Sinus disease is often confused with rhinitis, a medical term used to describe the symptoms that accompany nasal inflammation and irritation. Rhinitis only involves the nasal passages. It could be caused by a cold or allergies.
Allergies can play an important role in chronic (long-lasting) or seasonal rhinitis episodes. Nasal and sinus passages become swollen, congested, and inflamed in an attempt to flush out offending inhaled particles that trigger allergies. Pollen are seasonal allergens. Molds, dust mites and pet dander can cause symptoms year-round.
Asthma also has been linked to chronic sinus disease. Some people with a chronic nasal inflammation and irritation and/or asthma can develop a type of chronic sinus disease that is not caused by infection. Appropriate treatment of sinus disease often improves asthma symptoms.
How is sinusitis diagnosed?
Diagnosis depends on symptoms and requires an examination of the throat, nose and sinuses. Your doctor will look for:
- Swelling of the nasal tissues
- Tenderness of the face
- Discolored (greenish) nasal discharge
- Bad Breath
If sinus disease lasts longer than eight weeks, or if standard antibiotic treatment is not working, a sinus CT scan may help your doctor diagnose the problem. An allergist or an otolaryngologist (a doctor specializing in the ear, nose and throat) may examine your nose or sinus openings. The exam uses a long, thin, flexible tube with a tiny camera and a light at one end that is inserted through the nose. It is not painful. Your doctor may give you a light anesthetic nasal spray to make you more comfortable.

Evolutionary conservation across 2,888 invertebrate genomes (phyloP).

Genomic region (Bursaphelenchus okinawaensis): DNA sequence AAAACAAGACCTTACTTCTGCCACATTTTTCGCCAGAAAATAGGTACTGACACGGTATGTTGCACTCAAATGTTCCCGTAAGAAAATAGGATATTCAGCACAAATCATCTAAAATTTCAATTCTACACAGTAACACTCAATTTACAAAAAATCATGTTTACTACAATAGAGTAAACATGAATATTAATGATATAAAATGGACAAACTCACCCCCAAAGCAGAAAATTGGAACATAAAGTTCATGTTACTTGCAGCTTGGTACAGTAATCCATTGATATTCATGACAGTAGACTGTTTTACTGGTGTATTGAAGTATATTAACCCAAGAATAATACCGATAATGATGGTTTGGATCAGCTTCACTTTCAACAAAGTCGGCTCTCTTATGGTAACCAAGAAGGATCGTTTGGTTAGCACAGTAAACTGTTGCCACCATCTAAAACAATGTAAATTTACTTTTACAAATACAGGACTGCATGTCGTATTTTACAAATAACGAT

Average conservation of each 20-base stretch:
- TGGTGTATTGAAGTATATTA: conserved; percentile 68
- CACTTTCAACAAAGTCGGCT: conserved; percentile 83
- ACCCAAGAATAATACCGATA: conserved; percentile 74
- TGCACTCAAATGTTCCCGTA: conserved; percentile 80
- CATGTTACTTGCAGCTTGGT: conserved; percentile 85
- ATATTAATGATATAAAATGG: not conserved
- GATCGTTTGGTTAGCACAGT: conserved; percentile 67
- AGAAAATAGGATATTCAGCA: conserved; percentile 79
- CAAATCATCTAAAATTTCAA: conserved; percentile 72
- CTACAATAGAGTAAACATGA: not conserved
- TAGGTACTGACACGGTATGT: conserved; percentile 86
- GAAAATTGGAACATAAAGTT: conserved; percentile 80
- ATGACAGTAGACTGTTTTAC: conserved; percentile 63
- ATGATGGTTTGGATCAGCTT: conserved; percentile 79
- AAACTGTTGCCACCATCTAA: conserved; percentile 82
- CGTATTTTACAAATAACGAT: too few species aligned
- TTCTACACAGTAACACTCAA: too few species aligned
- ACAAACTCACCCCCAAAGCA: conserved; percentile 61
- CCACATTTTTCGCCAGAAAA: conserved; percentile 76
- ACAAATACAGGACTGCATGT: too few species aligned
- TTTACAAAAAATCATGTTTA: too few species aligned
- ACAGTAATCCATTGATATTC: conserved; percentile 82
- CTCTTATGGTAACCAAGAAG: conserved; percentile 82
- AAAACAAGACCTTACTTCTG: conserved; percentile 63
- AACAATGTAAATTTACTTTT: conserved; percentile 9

Mucus cultures: If your sinus disease is chronic or has not improved after several rounds of antibiotics, a mucus culture may help to determine what is causing the infection. Most mucus samples are taken from the nose. However, it is sometimes necessary to get mucus (or pus) directly from the sinuses.
Knowing what kind of bacteria is causing the infection can lead to more effective antibiotic therapy. A fungus could also cause your sinus disease. Confirming the presence of fungus is important. Fungal sinusitis needs to be treated with antifungal agents, rather than antibiotics. In addition, some forms of fungal sinus disease—allergic fungal sinusitis, for example—do not respond to antifungal agents and often require the use of oral steroids.
Your doctor may consider ordering a sinus CT. This test can help to define the extent of the infection. Your doctor may also send you to a specialist in allergy and immunology. The specialist will check for underlying factors such as allergies, asthma, structural defects, or a weakness of the immune system.
Biopsies: A danger of more serious types of fungal sinus disease is that the fungus could penetrate into nearby bone. Only a bone biopsy can determine if this has happened. Biopsies involving sinus tissue are taken with flexible instruments inserted through the nose.
Biopsies of the sinus tissue are also used to test for immotile cilia syndrome, a rare disorder that can cause people to suffer from recurrent infections, including chronic sinusitis, bronchitis and pneumonia.
Credit: American College of Allergy, Asthma & Immunology